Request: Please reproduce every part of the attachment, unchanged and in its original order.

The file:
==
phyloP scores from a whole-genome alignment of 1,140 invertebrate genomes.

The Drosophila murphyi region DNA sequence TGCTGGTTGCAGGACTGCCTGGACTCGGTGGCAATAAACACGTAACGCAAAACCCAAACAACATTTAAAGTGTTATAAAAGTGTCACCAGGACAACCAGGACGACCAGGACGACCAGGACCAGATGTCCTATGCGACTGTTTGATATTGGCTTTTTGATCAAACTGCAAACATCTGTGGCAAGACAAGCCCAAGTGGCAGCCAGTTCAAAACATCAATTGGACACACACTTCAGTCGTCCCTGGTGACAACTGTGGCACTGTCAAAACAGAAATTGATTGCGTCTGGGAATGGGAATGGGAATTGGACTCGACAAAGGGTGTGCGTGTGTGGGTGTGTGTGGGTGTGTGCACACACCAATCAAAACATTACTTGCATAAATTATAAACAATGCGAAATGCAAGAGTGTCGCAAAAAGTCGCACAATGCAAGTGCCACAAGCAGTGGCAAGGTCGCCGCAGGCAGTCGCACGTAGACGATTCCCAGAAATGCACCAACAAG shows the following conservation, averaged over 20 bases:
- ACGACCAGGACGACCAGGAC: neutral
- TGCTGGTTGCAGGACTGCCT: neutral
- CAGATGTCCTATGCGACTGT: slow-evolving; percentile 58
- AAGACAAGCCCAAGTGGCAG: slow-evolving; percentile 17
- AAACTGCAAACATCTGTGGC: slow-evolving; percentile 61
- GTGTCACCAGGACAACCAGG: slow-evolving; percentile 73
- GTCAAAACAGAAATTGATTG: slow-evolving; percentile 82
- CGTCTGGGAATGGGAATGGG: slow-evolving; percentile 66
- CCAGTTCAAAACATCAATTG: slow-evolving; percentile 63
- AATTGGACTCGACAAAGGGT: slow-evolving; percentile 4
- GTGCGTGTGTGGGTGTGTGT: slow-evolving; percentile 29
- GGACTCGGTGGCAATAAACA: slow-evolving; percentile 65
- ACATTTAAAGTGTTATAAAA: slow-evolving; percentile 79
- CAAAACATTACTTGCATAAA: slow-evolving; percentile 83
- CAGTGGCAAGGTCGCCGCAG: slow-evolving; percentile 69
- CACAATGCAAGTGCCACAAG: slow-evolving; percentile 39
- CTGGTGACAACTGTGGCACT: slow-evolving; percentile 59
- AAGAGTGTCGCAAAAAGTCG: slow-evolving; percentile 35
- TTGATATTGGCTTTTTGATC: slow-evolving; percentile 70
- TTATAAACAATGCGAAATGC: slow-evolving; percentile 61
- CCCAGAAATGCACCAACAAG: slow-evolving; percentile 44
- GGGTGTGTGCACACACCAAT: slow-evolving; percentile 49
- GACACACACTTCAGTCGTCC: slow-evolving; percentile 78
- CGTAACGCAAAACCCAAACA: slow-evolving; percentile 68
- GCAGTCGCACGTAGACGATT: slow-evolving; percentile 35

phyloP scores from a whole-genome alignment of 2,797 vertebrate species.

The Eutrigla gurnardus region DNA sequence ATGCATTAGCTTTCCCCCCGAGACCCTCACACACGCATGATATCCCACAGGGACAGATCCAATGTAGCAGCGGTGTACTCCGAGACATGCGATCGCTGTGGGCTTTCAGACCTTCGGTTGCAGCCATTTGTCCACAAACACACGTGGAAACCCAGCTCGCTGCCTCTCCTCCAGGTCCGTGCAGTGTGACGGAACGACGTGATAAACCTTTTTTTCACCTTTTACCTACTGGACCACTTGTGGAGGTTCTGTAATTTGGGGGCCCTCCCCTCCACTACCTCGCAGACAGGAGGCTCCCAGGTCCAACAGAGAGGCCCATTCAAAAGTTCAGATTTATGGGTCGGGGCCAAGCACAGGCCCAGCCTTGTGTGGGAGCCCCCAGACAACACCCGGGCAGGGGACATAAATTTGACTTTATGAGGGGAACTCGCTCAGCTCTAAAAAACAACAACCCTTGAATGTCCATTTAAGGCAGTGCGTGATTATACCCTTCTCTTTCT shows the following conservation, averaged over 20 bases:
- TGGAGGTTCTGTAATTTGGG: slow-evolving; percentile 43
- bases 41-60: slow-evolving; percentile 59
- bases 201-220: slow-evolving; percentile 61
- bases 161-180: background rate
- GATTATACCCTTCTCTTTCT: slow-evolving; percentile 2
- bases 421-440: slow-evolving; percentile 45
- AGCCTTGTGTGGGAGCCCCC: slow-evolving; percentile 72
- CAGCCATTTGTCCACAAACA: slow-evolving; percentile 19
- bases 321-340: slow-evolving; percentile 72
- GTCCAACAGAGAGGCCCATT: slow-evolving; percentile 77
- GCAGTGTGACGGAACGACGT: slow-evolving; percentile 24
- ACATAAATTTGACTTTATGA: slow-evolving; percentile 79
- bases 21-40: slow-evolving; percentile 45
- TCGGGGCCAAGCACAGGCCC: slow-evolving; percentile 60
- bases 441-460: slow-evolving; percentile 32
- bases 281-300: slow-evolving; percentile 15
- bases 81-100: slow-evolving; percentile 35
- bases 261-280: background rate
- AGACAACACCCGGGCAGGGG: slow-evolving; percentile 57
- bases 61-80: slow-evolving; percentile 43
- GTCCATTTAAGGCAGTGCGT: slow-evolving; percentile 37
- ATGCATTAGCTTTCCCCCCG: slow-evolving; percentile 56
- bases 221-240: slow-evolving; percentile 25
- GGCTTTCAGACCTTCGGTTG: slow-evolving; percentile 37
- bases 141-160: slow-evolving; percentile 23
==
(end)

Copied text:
phyloP scores from a whole-genome alignment of 1,140 invertebrate genomes.

The Drosophila murphyi region DNA sequence TGCTGGTTGCAGGACTGCCTGGACTCGGTGGCAATAAACACGTAACGCAAAACCCAAACAACATTTAAAGTGTTATAAAAGTGTCACCAGGACAACCAGGACGACCAGGACGACCAGGACCAGATGTCCTATGCGACTGTTTGATATTGGCTTTTTGATCAAACTGCAAACATCTGTGGCAAGACAAGCCCAAGTGGCAGCCAGTTCAAAACATCAATTGGACACACACTTCAGTCGTCCCTGGTGACAACTGTGGCACTGTCAAAACAGAAATTGATTGCGTCTGGGAATGGGAATGGGAATTGGACTCGACAAAGGGTGTGCGTGTGTGGGTGTGTGTGGGTGTGTGCACACACCAATCAAAACATTACTTGCATAAATTATAAACAATGCGAAATGCAAGAGTGTCGCAAAAAGTCGCACAATGCAAGTGCCACAAGCAGTGGCAAGGTCGCCGCAGGCAGTCGCACGTAGACGATTCCCAGAAATGCACCAACAAG shows the following conservation, averaged over 20 bases:
- ACGACCAGGACGACCAGGAC: neutral
- TGCTGGTTGCAGGACTGCCT: neutral
- CAGATGTCCTATGCGACTGT: slow-evolving; percentile 58
- AAGACAAGCCCAAGTGGCAG: slow-evolving; percentile 17
- AAACTGCAAACATCTGTGGC: slow-evolving; percentile 61
- GTGTCACCAGGACAACCAGG: slow-evolving; percentile 73
- GTCAAAACAGAAATTGATTG: slow-evolving; percentile 82
- CGTCTGGGAATGGGAATGGG: slow-evolving; percentile 66
- CCAGTTCAAAACATCAATTG: slow-evolving; percentile 63
- AATTGGACTCGACAAAGGGT: slow-evolving; percentile 4
- GTGCGTGTGTGGGTGTGTGT: slow-evolving; percentile 29
- GGACTCGGTGGCAATAAACA: slow-evolving; percentile 65
- ACATTTAAAGTGTTATAAAA: slow-evolving; percentile 79
- CAAAACATTACTTGCATAAA: slow-evolving; percentile 83
- CAGTGGCAAGGTCGCCGCAG: slow-evolving; percentile 69
- CACAATGCAAGTGCCACAAG: slow-evolving; percentile 39
- CTGGTGACAACTGTGGCACT: slow-evolving; percentile 59
- AAGAGTGTCGCAAAAAGTCG: slow-evolving; percentile 35
- TTGATATTGGCTTTTTGATC: slow-evolving; percentile 70
- TTATAAACAATGCGAAATGC: slow-evolving; percentile 61
- CCCAGAAATGCACCAACAAG: slow-evolving; percentile 44
- GGGTGTGTGCACACACCAAT: slow-evolving; percentile 49
- GACACACACTTCAGTCGTCC: slow-evolving; percentile 78
- CGTAACGCAAAACCCAAACA: slow-evolving; percentile 68
- GCAGTCGCACGTAGACGATT: slow-evolving; percentile 35

phyloP scores from a whole-genome alignment of 2,797 vertebrate species.

The Eutrigla gurnardus region DNA sequence ATGCATTAGCTTTCCCCCCGAGACCCTCACACACGCATGATATCCCACAGGGACAGATCCAATGTAGCAGCGGTGTACTCCGAGACATGCGATCGCTGTGGGCTTTCAGACCTTCGGTTGCAGCCATTTGTCCACAAACACACGTGGAAACCCAGCTCGCTGCCTCTCCTCCAGGTCCGTGCAGTGTGACGGAACGACGTGATAAACCTTTTTTTCACCTTTTACCTACTGGACCACTTGTGGAGGTTCTGTAATTTGGGGGCCCTCCCCTCCACTACCTCGCAGACAGGAGGCTCCCAGGTCCAACAGAGAGGCCCATTCAAAAGTTCAGATTTATGGGTCGGGGCCAAGCACAGGCCCAGCCTTGTGTGGGAGCCCCCAGACAACACCCGGGCAGGGGACATAAATTTGACTTTATGAGGGGAACTCGCTCAGCTCTAAAAAACAACAACCCTTGAATGTCCATTTAAGGCAGTGCGTGATTATACCCTTCTCTTTCT shows the following conservation, averaged over 20 bases:
- TGGAGGTTCTGTAATTTGGG: slow-evolving; percentile 43
- bases 41-60: slow-evolving; percentile 59
- bases 201-220: slow-evolving; percentile 61
- bases 161-180: background rate
- GATTATACCCTTCTCTTTCT: slow-evolving; percentile 2
- bases 421-440: slow-evolving; percentile 45
- AGCCTTGTGTGGGAGCCCCC: slow-evolving; percentile 72
- CAGCCATTTGTCCACAAACA: slow-evolving; percentile 19
- bases 321-340: slow-evolving; percentile 72
- GTCCAACAGAGAGGCCCATT: slow-evolving; percentile 77
- GCAGTGTGACGGAACGACGT: slow-evolving; percentile 24
- ACATAAATTTGACTTTATGA: slow-evolving; percentile 79
- bases 21-40: slow-evolving; percentile 45
- TCGGGGCCAAGCACAGGCCC: slow-evolving; percentile 60
- bases 441-460: slow-evolving; percentile 32
- bases 281-300: slow-evolving; percentile 15
- bases 81-100: slow-evolving; percentile 35
- bases 261-280: background rate
- AGACAACACCCGGGCAGGGG: slow-evolving; percentile 57
- bases 61-80: slow-evolving; percentile 43
- GTCCATTTAAGGCAGTGCGT: slow-evolving; percentile 37
- ATGCATTAGCTTTCCCCCCG: slow-evolving; percentile 56
- bases 221-240: slow-evolving; percentile 25
- GGCTTTCAGACCTTCGGTTG: slow-evolving; percentile 37
- bases 141-160: slow-evolving; percentile 23